Dave Eggers grew up near Chicago and graduated from the University of Illinois at Urbana-Champaign. He is the founder of McSweeney’s, an independent publishing house in San Francisco that produces books, a quarterly journal of new writing (McSweeney’s Quarterly Concern), and a monthly magazine, The Believer. McSweeney’s publishes Voice of Witness, a nonprofit book series that uses oral history to illuminate human rights crises around the world. In 2002, he cofounded 826 Valencia, a nonprofit youth writing and tutoring center in San Francisco’s Mission District. Sister centers have since opened in seven other American cities under the umbrella of 826 National, and like-minded centers have opened in Dublin, London, Copenhagen, Stockholm, and Birmingham, Alabama, among other locations. His work has been nominated for the National Book Award, the Pulitzer Prize, and the National Book Critics Circle Award, and has won the Dayton Literary Peace Prize, France’s Prix Médicis, Germany’s Albatross Prize, the National Magazine Award, and the American Book Award. Eggers lives in Northern California with his family.
Country of final manufacture:
Description for Reading Group Guide:
The questions, topics, and other material that follow are intended to enhance your group’s conversation about The Circle, Dave Eggers's hauntingly prescient, page-turning novel about an all-powerful internet company—and what happens when the benefits of technology exact a dangerous price on humanity.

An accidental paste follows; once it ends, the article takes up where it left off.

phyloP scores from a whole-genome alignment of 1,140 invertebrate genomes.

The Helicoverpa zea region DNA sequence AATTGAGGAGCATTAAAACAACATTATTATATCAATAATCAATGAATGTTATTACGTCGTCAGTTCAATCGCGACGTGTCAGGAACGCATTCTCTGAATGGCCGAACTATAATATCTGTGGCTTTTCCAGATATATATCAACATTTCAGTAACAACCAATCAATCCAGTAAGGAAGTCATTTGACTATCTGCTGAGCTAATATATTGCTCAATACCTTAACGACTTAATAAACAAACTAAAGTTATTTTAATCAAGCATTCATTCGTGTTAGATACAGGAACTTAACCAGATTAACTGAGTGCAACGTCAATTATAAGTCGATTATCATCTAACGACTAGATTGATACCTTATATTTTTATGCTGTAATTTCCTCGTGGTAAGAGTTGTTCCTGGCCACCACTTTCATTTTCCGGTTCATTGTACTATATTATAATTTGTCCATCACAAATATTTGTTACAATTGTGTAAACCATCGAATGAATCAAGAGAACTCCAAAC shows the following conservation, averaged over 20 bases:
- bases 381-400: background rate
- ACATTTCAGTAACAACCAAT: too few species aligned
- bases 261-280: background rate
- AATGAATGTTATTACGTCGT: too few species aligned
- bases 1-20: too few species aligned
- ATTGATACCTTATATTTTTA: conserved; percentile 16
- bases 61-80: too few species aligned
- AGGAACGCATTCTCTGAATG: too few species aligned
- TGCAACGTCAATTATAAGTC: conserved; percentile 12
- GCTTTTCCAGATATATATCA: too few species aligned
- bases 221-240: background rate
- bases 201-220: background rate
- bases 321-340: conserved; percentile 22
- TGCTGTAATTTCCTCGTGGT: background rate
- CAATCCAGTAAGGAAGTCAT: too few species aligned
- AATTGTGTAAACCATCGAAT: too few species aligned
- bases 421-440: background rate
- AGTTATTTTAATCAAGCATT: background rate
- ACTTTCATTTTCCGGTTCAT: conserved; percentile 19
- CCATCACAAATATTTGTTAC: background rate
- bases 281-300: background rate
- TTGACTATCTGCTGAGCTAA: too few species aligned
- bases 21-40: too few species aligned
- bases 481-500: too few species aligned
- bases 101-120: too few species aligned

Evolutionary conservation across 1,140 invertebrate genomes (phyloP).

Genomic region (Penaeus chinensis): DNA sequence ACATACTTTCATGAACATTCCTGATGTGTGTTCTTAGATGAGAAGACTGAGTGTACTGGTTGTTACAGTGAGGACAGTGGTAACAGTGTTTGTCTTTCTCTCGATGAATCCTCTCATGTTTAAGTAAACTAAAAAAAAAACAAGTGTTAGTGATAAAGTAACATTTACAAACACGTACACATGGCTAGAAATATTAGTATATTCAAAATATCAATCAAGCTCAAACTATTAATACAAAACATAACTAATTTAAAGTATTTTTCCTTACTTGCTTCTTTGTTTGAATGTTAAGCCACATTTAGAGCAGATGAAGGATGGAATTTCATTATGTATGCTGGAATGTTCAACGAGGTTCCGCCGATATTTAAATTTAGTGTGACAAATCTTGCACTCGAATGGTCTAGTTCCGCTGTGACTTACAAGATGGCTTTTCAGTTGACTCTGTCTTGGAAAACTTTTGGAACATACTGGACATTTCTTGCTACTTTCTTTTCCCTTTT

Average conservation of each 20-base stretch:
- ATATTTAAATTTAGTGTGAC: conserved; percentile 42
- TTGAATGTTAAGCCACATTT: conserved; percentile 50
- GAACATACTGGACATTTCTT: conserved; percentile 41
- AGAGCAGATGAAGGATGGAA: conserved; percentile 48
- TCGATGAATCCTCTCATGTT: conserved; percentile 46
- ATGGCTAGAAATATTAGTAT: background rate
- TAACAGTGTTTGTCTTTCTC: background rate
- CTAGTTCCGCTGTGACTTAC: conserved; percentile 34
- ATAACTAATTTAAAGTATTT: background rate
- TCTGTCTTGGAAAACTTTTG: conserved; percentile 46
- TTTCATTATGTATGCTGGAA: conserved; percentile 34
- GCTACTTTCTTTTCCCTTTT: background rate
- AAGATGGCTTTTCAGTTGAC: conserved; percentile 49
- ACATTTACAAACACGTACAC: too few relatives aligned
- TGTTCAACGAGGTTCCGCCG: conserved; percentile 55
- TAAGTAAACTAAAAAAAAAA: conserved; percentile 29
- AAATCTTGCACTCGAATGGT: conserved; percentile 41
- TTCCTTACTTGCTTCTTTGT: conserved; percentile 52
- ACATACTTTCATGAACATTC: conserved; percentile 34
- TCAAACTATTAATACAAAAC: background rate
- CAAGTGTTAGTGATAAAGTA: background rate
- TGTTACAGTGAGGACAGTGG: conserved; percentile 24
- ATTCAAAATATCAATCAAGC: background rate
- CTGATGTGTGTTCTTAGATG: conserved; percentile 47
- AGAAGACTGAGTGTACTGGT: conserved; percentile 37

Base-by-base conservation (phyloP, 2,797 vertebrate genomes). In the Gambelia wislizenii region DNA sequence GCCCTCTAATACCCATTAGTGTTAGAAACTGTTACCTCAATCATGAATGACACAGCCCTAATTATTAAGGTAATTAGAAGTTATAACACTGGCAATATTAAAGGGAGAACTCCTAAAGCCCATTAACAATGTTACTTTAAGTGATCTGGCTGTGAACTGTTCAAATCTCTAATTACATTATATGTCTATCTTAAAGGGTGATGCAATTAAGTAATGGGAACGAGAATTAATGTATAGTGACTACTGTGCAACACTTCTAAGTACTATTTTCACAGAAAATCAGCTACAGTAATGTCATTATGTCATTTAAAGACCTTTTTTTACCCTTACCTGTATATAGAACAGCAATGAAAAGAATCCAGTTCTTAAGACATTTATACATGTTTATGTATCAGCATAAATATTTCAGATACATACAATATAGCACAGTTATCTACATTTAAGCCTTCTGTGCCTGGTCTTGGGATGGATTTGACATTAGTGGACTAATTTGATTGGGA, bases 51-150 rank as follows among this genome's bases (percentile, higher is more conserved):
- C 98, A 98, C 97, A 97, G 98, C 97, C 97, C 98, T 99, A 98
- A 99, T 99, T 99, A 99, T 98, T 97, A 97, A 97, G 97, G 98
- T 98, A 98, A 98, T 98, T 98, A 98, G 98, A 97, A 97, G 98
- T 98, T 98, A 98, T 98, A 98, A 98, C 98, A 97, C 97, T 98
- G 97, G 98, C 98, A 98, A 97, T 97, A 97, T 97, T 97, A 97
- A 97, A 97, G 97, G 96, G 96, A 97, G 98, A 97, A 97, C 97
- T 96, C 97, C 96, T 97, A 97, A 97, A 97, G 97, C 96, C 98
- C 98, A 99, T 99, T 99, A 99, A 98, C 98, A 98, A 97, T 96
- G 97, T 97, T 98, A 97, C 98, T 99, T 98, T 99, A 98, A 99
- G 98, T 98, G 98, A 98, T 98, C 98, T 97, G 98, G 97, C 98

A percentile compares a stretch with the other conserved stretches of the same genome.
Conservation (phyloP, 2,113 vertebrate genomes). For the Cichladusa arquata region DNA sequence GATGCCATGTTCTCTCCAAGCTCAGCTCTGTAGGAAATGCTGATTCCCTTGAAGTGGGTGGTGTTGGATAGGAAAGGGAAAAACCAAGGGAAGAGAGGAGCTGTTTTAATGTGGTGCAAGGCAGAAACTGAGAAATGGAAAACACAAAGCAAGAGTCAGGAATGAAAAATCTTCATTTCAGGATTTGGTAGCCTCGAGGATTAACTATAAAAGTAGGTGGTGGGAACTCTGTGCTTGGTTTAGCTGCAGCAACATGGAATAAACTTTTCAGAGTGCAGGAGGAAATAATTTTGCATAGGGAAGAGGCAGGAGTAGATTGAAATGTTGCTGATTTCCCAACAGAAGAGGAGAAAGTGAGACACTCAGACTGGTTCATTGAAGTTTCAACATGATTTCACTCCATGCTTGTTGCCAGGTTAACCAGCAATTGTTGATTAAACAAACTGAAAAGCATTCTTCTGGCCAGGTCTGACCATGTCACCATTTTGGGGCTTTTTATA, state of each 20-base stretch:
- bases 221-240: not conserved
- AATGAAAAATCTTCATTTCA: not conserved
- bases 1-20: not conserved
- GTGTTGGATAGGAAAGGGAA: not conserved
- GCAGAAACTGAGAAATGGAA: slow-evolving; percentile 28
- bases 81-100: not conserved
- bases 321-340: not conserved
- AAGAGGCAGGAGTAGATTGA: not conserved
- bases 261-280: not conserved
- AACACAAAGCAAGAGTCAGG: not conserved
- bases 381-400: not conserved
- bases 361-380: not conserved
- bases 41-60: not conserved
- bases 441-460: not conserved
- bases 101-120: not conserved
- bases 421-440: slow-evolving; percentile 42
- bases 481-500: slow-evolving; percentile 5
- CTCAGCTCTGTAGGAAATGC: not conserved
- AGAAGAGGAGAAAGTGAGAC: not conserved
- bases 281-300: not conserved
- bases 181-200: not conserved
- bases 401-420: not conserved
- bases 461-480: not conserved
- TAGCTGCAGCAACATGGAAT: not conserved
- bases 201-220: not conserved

Discussion question for Reading Group Guide:
1. How does Mae’s behavior during her first days at work foreshadow what happens to her over the course of the novel? In what ways is she an “ideal” employee of the Circle and its aims?
2. The wings of the Circle are named after different regions of the world and time periods, such as Old West, the Renaissance, the Enlightenment, Machine Age, the Industrial Revolution. What do these names say about the company’s vision of historical innovation versus its future-looking work? Is there an inherent hierarchy in these names, despite their apparent equality?
3. In what ways does Annie inspire and motivate Mae in terms of the level of success that can be achieved at the Circle? Does Mae consider Annie’s position the product of Annie’s own ambition, or something she imbibed from the company’s ethos? How does knowing first about their professional relationship shape your understanding of their shared past?
4. For a company that thrives on order and efficiency, the Circle also seems to endorse—require, even—loose and extravagant socializing. What do these two seemingly opposite values say about what working for them entails? How does Mae’s value set evolve to accommodate these expectations?
5. Mae’s first serious blunder on the job is failing to respond to and attend a social event, Alistair’s Portugal brunch. How does the meeting in Dan’s office set the tone for Mae’s pushing the Circle’s networks on others?
6. Among the Three Wise Men––Ty, Bailey, and Stenton––who has a vision of what the Circle can—and should—do that seems most viable? In the end, is this trifecta of power able to prevent tyranny? What might the novel’s conclusion say about man’s reaction to power—even when humanity is apparently subsumed under technology?
7. Our first encounter with a shark in the novel is when Mae sees one from a kayak, and she complacently observes, “They were hidden in the dark water, in their black parallel world, and knowing they were there, but not knowing where or reaPraise for The Circle